Veal

Veal is the meat taken from calves - particularly the male offspring of dairy cattle. It has a light, delicate taste, a tender texture and is the perfect vehicle for strong and piquant or subtle and creamy flavours.

Like beef, cuts of veal vary according to the butchery methods used in different countries. However, most follow the French style of butchery, which involves trimming away all sinew and gristle and then separating the meat neatly along the natural seams in the muscles.

In this section, we take a look at each of the resultant cuts, along with some handy cooking tips and tricks.

 

Related Articles

  • Choosing Veal
Best End of Neck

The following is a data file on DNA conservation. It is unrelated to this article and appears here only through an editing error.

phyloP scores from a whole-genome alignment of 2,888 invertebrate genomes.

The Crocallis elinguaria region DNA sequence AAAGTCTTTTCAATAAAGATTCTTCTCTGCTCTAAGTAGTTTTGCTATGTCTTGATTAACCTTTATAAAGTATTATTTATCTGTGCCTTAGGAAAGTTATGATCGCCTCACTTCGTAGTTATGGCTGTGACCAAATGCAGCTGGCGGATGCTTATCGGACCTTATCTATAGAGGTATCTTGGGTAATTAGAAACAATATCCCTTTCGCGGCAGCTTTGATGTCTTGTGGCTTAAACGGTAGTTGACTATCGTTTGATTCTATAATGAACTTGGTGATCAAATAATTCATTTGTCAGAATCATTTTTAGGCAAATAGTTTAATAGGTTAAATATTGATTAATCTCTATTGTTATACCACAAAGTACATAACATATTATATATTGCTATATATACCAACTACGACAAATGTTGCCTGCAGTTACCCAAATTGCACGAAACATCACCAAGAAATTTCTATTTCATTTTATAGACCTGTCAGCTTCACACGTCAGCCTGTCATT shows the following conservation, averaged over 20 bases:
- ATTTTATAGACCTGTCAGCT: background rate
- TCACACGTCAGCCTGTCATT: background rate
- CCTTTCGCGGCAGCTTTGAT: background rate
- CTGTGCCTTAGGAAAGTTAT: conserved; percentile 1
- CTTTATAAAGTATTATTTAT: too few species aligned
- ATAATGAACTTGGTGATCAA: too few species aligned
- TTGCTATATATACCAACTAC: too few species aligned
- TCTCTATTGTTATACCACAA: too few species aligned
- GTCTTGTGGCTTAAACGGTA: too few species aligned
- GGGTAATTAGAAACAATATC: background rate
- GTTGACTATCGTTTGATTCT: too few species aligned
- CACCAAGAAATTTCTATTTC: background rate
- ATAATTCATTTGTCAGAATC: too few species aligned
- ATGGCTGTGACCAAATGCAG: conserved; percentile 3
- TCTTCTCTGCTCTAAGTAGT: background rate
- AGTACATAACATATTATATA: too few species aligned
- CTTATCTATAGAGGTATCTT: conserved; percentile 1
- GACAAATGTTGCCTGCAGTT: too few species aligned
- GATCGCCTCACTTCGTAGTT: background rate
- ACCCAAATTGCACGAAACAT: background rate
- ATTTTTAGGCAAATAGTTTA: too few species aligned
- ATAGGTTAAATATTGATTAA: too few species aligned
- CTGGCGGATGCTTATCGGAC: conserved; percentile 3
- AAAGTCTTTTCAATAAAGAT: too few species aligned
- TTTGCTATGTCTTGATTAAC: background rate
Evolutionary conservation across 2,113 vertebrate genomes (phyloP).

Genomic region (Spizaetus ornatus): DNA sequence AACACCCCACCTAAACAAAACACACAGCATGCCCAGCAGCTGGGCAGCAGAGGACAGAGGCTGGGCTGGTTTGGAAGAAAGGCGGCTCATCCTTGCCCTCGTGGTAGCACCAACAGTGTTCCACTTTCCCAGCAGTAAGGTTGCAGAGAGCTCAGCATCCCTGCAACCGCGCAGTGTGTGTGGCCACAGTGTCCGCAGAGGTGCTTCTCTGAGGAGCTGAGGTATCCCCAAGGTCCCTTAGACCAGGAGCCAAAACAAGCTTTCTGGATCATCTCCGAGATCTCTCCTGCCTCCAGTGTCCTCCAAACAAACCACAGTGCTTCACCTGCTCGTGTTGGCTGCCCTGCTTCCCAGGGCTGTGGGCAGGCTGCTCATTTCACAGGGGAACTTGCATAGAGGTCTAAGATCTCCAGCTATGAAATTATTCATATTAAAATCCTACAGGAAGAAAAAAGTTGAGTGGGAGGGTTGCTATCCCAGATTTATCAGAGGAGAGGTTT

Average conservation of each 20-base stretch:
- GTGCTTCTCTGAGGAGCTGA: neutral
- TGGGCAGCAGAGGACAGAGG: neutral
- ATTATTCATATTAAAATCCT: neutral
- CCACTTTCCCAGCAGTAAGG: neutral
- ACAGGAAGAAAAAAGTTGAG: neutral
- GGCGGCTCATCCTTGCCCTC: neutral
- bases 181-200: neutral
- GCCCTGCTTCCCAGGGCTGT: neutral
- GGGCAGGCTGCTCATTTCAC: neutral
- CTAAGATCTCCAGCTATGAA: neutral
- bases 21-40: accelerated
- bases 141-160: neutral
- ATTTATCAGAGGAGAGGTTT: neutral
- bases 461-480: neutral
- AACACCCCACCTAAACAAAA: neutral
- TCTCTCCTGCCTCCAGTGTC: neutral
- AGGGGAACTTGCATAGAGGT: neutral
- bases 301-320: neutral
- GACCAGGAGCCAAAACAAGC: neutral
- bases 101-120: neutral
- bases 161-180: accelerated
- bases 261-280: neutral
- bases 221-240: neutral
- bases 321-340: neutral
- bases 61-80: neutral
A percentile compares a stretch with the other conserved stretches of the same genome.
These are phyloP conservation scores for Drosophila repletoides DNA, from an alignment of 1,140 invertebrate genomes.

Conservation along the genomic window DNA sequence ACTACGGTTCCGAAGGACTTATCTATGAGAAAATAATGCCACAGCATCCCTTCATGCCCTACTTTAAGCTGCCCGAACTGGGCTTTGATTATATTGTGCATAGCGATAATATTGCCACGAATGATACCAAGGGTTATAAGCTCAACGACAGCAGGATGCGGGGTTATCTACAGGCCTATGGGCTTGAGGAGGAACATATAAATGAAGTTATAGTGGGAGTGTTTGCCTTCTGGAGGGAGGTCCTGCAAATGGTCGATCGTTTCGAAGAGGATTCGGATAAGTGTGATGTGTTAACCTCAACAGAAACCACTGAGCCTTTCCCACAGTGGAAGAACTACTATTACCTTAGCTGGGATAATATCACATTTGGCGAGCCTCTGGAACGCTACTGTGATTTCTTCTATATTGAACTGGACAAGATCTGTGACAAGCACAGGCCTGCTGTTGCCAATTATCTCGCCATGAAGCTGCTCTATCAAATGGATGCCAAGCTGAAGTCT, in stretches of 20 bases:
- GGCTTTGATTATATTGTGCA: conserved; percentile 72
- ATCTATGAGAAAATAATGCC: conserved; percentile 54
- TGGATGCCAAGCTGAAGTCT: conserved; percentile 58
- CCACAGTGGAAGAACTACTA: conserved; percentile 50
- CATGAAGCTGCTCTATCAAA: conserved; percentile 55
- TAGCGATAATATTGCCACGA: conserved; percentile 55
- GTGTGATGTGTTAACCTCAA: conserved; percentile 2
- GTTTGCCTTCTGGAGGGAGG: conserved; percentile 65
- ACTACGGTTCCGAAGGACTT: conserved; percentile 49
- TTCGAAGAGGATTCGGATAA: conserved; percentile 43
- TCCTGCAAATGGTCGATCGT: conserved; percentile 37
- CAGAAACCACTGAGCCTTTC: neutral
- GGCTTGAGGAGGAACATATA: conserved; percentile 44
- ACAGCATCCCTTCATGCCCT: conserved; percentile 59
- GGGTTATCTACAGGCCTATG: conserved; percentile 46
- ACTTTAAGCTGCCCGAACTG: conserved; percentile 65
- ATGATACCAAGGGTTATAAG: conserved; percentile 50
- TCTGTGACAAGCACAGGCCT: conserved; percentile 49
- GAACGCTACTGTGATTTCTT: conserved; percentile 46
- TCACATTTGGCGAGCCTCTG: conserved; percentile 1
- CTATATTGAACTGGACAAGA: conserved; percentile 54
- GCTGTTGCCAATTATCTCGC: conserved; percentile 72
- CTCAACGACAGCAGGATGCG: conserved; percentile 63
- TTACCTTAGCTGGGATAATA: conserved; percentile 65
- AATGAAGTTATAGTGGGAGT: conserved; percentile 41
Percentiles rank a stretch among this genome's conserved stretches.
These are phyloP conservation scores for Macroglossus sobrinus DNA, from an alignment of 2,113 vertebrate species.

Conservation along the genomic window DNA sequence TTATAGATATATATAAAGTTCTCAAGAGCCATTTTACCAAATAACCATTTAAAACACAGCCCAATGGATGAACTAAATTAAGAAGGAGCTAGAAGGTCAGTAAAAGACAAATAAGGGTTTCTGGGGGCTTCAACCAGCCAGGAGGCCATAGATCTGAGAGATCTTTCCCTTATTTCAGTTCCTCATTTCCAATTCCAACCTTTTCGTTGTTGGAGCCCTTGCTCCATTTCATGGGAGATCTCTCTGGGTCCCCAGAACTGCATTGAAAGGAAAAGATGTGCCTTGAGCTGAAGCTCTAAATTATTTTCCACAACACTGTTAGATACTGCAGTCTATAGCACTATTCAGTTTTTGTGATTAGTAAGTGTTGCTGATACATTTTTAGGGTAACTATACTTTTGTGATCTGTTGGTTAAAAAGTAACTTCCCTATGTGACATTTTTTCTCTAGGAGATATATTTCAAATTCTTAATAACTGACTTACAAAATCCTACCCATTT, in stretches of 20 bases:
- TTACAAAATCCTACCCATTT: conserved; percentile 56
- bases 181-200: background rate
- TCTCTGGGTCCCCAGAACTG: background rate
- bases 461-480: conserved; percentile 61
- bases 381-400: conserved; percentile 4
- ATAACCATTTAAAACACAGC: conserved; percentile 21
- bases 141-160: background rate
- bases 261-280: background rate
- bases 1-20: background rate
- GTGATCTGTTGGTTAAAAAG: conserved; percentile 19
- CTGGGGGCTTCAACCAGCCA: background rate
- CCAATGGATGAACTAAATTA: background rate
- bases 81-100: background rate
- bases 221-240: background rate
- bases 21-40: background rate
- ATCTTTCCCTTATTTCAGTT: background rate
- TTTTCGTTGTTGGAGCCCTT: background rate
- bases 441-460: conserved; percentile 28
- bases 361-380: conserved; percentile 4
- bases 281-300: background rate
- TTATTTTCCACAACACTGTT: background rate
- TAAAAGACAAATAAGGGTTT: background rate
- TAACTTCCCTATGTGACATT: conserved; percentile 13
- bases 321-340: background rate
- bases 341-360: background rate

You can roast this joint whole or divide it into neck cutlets ...
Breast and Flank
Ideal for boning, rolling, stuffing, and then roasting ...
Chump
Great for braising or slow roasting ...
Escalope
Find out which cut of veal gives the best escalopes ...
Fillet
The most tender of all the cuts of veal ...
Knuckle
The perfect cut for making rich, gelatinous dishes such as osso buco ...
Leg
A look at the two major leg joints: the hock end and the fillet end ...
Loin
A lean joint for roasting, or for cutting into chops to grill or fry ...
Middle Neck
An economical cut, producing veal cutlets and meat for pies and stews ...
Neck (Scrag)
An inexpensive cut, used for stews, casseroles and stuffings ...
Shoulder
Great for roasting or for making into fricassée or blanquette ...